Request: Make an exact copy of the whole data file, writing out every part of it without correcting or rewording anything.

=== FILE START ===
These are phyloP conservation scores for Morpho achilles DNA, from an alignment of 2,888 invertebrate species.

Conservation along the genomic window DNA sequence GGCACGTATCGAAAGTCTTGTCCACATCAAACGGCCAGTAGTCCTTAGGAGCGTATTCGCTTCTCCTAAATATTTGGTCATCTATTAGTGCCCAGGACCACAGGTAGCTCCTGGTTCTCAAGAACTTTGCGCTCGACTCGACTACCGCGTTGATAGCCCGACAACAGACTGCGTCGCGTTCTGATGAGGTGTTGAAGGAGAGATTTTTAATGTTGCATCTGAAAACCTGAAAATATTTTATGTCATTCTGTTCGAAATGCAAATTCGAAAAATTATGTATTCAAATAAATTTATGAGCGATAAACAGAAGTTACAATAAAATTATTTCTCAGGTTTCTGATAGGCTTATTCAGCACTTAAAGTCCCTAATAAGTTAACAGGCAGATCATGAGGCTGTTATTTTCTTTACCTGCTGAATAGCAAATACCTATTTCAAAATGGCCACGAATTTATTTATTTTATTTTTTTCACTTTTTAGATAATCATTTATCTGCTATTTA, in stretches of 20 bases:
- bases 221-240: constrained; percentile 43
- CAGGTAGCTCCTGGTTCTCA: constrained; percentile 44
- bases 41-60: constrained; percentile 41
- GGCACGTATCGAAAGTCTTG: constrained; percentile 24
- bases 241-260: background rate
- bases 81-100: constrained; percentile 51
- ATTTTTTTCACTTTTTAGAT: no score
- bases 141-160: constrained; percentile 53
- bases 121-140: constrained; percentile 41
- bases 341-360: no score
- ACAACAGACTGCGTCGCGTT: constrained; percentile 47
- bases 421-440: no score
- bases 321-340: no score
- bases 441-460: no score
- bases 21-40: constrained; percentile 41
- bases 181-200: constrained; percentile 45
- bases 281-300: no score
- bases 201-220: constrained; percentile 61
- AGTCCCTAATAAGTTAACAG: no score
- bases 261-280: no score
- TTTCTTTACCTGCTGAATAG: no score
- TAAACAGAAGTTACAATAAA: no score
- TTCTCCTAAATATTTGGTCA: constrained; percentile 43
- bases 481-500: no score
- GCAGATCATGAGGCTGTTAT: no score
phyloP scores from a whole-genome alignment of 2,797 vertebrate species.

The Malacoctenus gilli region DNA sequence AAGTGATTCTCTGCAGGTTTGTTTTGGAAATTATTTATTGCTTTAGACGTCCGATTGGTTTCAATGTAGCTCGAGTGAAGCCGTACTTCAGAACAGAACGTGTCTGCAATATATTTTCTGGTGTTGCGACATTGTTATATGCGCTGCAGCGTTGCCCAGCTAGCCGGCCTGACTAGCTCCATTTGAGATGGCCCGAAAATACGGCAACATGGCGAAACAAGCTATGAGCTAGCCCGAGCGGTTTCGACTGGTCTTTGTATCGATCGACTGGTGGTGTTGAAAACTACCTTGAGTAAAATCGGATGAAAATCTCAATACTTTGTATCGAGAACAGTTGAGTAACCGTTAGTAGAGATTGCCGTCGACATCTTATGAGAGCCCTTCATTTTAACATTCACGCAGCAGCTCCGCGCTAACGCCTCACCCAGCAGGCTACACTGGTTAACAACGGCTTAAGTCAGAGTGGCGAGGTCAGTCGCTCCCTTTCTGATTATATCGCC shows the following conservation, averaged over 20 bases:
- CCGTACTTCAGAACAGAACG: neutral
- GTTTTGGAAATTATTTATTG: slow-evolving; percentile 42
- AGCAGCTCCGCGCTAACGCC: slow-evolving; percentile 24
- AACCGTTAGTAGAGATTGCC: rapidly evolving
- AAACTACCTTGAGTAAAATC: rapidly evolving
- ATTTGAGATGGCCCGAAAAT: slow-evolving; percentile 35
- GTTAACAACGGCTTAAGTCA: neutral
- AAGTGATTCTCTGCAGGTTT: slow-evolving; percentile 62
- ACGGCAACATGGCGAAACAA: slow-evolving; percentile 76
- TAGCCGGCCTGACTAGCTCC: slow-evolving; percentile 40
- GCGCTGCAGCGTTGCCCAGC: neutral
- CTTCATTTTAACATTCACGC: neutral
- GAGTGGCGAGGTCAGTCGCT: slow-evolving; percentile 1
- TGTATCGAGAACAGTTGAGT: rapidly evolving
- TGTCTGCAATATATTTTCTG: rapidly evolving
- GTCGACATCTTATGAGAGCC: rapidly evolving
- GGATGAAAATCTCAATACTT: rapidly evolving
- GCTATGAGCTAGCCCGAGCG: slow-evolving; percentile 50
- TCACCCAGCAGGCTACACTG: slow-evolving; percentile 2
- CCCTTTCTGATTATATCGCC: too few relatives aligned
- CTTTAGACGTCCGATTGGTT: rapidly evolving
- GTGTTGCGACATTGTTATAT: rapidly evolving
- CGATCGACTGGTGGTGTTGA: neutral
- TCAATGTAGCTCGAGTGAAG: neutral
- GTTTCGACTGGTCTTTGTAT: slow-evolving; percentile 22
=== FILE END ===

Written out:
These are phyloP conservation scores for Morpho achilles DNA, from an alignment of 2,888 invertebrate species.

Conservation along the genomic window DNA sequence GGCACGTATCGAAAGTCTTGTCCACATCAAACGGCCAGTAGTCCTTAGGAGCGTATTCGCTTCTCCTAAATATTTGGTCATCTATTAGTGCCCAGGACCACAGGTAGCTCCTGGTTCTCAAGAACTTTGCGCTCGACTCGACTACCGCGTTGATAGCCCGACAACAGACTGCGTCGCGTTCTGATGAGGTGTTGAAGGAGAGATTTTTAATGTTGCATCTGAAAACCTGAAAATATTTTATGTCATTCTGTTCGAAATGCAAATTCGAAAAATTATGTATTCAAATAAATTTATGAGCGATAAACAGAAGTTACAATAAAATTATTTCTCAGGTTTCTGATAGGCTTATTCAGCACTTAAAGTCCCTAATAAGTTAACAGGCAGATCATGAGGCTGTTATTTTCTTTACCTGCTGAATAGCAAATACCTATTTCAAAATGGCCACGAATTTATTTATTTTATTTTTTTCACTTTTTAGATAATCATTTATCTGCTATTTA, in stretches of 20 bases:
- bases 221-240: constrained; percentile 43
- CAGGTAGCTCCTGGTTCTCA: constrained; percentile 44
- bases 41-60: constrained; percentile 41
- GGCACGTATCGAAAGTCTTG: constrained; percentile 24
- bases 241-260: background rate
- bases 81-100: constrained; percentile 51
- ATTTTTTTCACTTTTTAGAT: no score
- bases 141-160: constrained; percentile 53
- bases 121-140: constrained; percentile 41
- bases 341-360: no score
- ACAACAGACTGCGTCGCGTT: constrained; percentile 47
- bases 421-440: no score
- bases 321-340: no score
- bases 441-460: no score
- bases 21-40: constrained; percentile 41
- bases 181-200: constrained; percentile 45
- bases 281-300: no score
- bases 201-220: constrained; percentile 61
- AGTCCCTAATAAGTTAACAG: no score
- bases 261-280: no score
- TTTCTTTACCTGCTGAATAG: no score
- TAAACAGAAGTTACAATAAA: no score
- TTCTCCTAAATATTTGGTCA: constrained; percentile 43
- bases 481-500: no score
- GCAGATCATGAGGCTGTTAT: no score
phyloP scores from a whole-genome alignment of 2,797 vertebrate species.

The Malacoctenus gilli region DNA sequence AAGTGATTCTCTGCAGGTTTGTTTTGGAAATTATTTATTGCTTTAGACGTCCGATTGGTTTCAATGTAGCTCGAGTGAAGCCGTACTTCAGAACAGAACGTGTCTGCAATATATTTTCTGGTGTTGCGACATTGTTATATGCGCTGCAGCGTTGCCCAGCTAGCCGGCCTGACTAGCTCCATTTGAGATGGCCCGAAAATACGGCAACATGGCGAAACAAGCTATGAGCTAGCCCGAGCGGTTTCGACTGGTCTTTGTATCGATCGACTGGTGGTGTTGAAAACTACCTTGAGTAAAATCGGATGAAAATCTCAATACTTTGTATCGAGAACAGTTGAGTAACCGTTAGTAGAGATTGCCGTCGACATCTTATGAGAGCCCTTCATTTTAACATTCACGCAGCAGCTCCGCGCTAACGCCTCACCCAGCAGGCTACACTGGTTAACAACGGCTTAAGTCAGAGTGGCGAGGTCAGTCGCTCCCTTTCTGATTATATCGCC shows the following conservation, averaged over 20 bases:
- CCGTACTTCAGAACAGAACG: neutral
- GTTTTGGAAATTATTTATTG: slow-evolving; percentile 42
- AGCAGCTCCGCGCTAACGCC: slow-evolving; percentile 24
- AACCGTTAGTAGAGATTGCC: rapidly evolving
- AAACTACCTTGAGTAAAATC: rapidly evolving
- ATTTGAGATGGCCCGAAAAT: slow-evolving; percentile 35
- GTTAACAACGGCTTAAGTCA: neutral
- AAGTGATTCTCTGCAGGTTT: slow-evolving; percentile 62
- ACGGCAACATGGCGAAACAA: slow-evolving; percentile 76
- TAGCCGGCCTGACTAGCTCC: slow-evolving; percentile 40
- GCGCTGCAGCGTTGCCCAGC: neutral
- CTTCATTTTAACATTCACGC: neutral
- GAGTGGCGAGGTCAGTCGCT: slow-evolving; percentile 1
- TGTATCGAGAACAGTTGAGT: rapidly evolving
- TGTCTGCAATATATTTTCTG: rapidly evolving
- GTCGACATCTTATGAGAGCC: rapidly evolving
- GGATGAAAATCTCAATACTT: rapidly evolving
- GCTATGAGCTAGCCCGAGCG: slow-evolving; percentile 50
- TCACCCAGCAGGCTACACTG: slow-evolving; percentile 2
- CCCTTTCTGATTATATCGCC: too few relatives aligned
- CTTTAGACGTCCGATTGGTT: rapidly evolving
- GTGTTGCGACATTGTTATAT: rapidly evolving
- CGATCGACTGGTGGTGTTGA: neutral
- TCAATGTAGCTCGAGTGAAG: neutral
- GTTTCGACTGGTCTTTGTAT: slow-evolving; percentile 22